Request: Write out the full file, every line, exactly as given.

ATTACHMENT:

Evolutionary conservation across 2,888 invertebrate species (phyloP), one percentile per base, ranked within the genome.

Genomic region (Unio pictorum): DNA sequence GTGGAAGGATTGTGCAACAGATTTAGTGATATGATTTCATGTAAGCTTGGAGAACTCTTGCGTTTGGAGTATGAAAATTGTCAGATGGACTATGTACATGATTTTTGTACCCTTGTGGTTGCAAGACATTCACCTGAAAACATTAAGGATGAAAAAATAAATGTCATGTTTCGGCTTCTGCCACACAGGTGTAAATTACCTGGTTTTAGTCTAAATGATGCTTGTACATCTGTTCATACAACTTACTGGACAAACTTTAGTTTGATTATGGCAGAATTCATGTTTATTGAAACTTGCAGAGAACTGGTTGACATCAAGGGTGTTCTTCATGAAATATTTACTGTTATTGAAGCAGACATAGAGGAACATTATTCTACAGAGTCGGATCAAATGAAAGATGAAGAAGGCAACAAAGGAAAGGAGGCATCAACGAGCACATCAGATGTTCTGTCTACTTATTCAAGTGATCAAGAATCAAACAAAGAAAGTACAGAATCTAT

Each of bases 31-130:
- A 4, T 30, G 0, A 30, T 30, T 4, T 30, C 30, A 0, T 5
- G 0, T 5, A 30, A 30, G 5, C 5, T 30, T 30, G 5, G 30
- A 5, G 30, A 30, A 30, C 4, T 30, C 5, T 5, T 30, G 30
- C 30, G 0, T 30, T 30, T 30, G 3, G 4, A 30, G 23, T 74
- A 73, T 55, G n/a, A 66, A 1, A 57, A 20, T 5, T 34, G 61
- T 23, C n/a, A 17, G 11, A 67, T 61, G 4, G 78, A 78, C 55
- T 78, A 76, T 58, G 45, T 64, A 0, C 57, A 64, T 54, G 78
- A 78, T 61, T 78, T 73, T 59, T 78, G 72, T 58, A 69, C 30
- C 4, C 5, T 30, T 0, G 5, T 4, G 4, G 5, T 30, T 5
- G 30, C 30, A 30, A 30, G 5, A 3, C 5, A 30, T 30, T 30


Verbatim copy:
Evolutionary conservation across 2,888 invertebrate species (phyloP), one percentile per base, ranked within the genome.

Genomic region (Unio pictorum): DNA sequence GTGGAAGGATTGTGCAACAGATTTAGTGATATGATTTCATGTAAGCTTGGAGAACTCTTGCGTTTGGAGTATGAAAATTGTCAGATGGACTATGTACATGATTTTTGTACCCTTGTGGTTGCAAGACATTCACCTGAAAACATTAAGGATGAAAAAATAAATGTCATGTTTCGGCTTCTGCCACACAGGTGTAAATTACCTGGTTTTAGTCTAAATGATGCTTGTACATCTGTTCATACAACTTACTGGACAAACTTTAGTTTGATTATGGCAGAATTCATGTTTATTGAAACTTGCAGAGAACTGGTTGACATCAAGGGTGTTCTTCATGAAATATTTACTGTTATTGAAGCAGACATAGAGGAACATTATTCTACAGAGTCGGATCAAATGAAAGATGAAGAAGGCAACAAAGGAAAGGAGGCATCAACGAGCACATCAGATGTTCTGTCTACTTATTCAAGTGATCAAGAATCAAACAAAGAAAGTACAGAATCTAT

Each of bases 31-130:
- A 4, T 30, G 0, A 30, T 30, T 4, T 30, C 30, A 0, T 5
- G 0, T 5, A 30, A 30, G 5, C 5, T 30, T 30, G 5, G 30
- A 5, G 30, A 30, A 30, C 4, T 30, C 5, T 5, T 30, G 30
- C 30, G 0, T 30, T 30, T 30, G 3, G 4, A 30, G 23, T 74
- A 73, T 55, G n/a, A 66, A 1, A 57, A 20, T 5, T 34, G 61
- T 23, C n/a, A 17, G 11, A 67, T 61, G 4, G 78, A 78, C 55
- T 78, A 76, T 58, G 45, T 64, A 0, C 57, A 64, T 54, G 78
- A 78, T 61, T 78, T 73, T 59, T 78, G 72, T 58, A 69, C 30
- C 4, C 5, T 30, T 0, G 5, T 4, G 4, G 5, T 30, T 5
- G 30, C 30, A 30, A 30, G 5, A 3, C 5, A 30, T 30, T 30